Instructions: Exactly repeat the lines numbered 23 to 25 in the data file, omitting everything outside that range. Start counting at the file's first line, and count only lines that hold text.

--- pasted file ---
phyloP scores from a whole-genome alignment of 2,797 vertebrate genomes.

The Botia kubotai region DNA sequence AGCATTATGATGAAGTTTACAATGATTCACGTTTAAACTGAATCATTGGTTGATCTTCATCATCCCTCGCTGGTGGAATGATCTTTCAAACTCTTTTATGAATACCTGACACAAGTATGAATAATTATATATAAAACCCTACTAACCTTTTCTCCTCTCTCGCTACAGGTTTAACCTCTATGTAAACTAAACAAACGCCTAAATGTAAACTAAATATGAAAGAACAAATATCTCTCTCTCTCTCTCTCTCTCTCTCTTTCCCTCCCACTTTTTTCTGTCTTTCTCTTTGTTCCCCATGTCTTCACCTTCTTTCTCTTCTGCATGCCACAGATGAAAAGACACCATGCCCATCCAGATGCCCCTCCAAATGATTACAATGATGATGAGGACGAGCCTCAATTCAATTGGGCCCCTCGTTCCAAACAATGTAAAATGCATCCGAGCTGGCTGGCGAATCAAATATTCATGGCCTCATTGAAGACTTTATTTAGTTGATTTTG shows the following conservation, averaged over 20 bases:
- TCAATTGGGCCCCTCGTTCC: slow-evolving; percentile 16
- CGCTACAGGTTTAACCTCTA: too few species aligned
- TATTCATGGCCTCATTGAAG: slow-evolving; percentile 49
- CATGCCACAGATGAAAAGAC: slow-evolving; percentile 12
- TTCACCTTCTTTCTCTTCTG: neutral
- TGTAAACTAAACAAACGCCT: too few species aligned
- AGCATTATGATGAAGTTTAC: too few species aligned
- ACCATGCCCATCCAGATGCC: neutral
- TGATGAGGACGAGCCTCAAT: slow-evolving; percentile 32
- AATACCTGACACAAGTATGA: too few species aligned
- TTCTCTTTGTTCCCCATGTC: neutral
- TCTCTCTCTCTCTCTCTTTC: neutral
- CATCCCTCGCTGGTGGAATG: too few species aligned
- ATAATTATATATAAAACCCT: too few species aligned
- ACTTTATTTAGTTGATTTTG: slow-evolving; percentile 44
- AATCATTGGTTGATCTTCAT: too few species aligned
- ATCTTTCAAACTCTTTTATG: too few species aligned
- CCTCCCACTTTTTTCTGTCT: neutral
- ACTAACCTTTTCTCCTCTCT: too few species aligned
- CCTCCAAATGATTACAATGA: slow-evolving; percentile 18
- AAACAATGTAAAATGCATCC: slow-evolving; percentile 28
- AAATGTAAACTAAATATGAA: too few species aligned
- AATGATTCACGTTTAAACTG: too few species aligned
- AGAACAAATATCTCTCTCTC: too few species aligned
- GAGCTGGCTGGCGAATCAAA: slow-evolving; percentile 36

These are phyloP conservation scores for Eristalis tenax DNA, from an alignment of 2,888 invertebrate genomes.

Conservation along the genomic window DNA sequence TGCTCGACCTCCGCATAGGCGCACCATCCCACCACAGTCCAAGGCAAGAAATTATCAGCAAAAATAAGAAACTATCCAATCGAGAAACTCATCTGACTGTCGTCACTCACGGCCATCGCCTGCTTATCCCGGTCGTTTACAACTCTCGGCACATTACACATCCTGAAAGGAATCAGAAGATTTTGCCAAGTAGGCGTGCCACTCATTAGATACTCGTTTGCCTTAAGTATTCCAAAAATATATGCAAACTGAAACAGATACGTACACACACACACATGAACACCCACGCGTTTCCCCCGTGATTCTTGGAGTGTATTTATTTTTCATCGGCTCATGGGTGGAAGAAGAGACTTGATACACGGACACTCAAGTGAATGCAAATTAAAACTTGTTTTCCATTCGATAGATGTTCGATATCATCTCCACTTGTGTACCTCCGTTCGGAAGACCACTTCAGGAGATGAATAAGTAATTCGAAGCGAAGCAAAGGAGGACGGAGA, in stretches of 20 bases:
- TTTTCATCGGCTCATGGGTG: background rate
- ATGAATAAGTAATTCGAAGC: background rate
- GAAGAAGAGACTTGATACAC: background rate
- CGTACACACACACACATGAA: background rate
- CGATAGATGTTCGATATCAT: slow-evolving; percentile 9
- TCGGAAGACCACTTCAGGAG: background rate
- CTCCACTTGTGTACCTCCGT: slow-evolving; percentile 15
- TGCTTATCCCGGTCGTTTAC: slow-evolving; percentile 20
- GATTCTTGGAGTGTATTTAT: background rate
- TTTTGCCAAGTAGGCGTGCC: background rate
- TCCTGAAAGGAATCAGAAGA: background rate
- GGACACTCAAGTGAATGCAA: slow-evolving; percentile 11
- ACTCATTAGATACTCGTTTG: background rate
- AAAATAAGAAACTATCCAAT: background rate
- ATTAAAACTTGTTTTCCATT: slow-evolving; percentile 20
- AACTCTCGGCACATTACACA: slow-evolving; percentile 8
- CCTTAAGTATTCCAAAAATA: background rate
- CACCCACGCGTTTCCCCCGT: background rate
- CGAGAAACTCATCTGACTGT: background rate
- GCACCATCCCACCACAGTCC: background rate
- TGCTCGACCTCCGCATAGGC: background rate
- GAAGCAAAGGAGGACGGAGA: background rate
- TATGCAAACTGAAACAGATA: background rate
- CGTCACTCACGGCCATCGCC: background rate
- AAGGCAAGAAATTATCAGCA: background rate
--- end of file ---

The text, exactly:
- AAACAATGTAAAATGCATCC: slow-evolving; percentile 28
- AAATGTAAACTAAATATGAA: too few species aligned
- AATGATTCACGTTTAAACTG: too few species aligned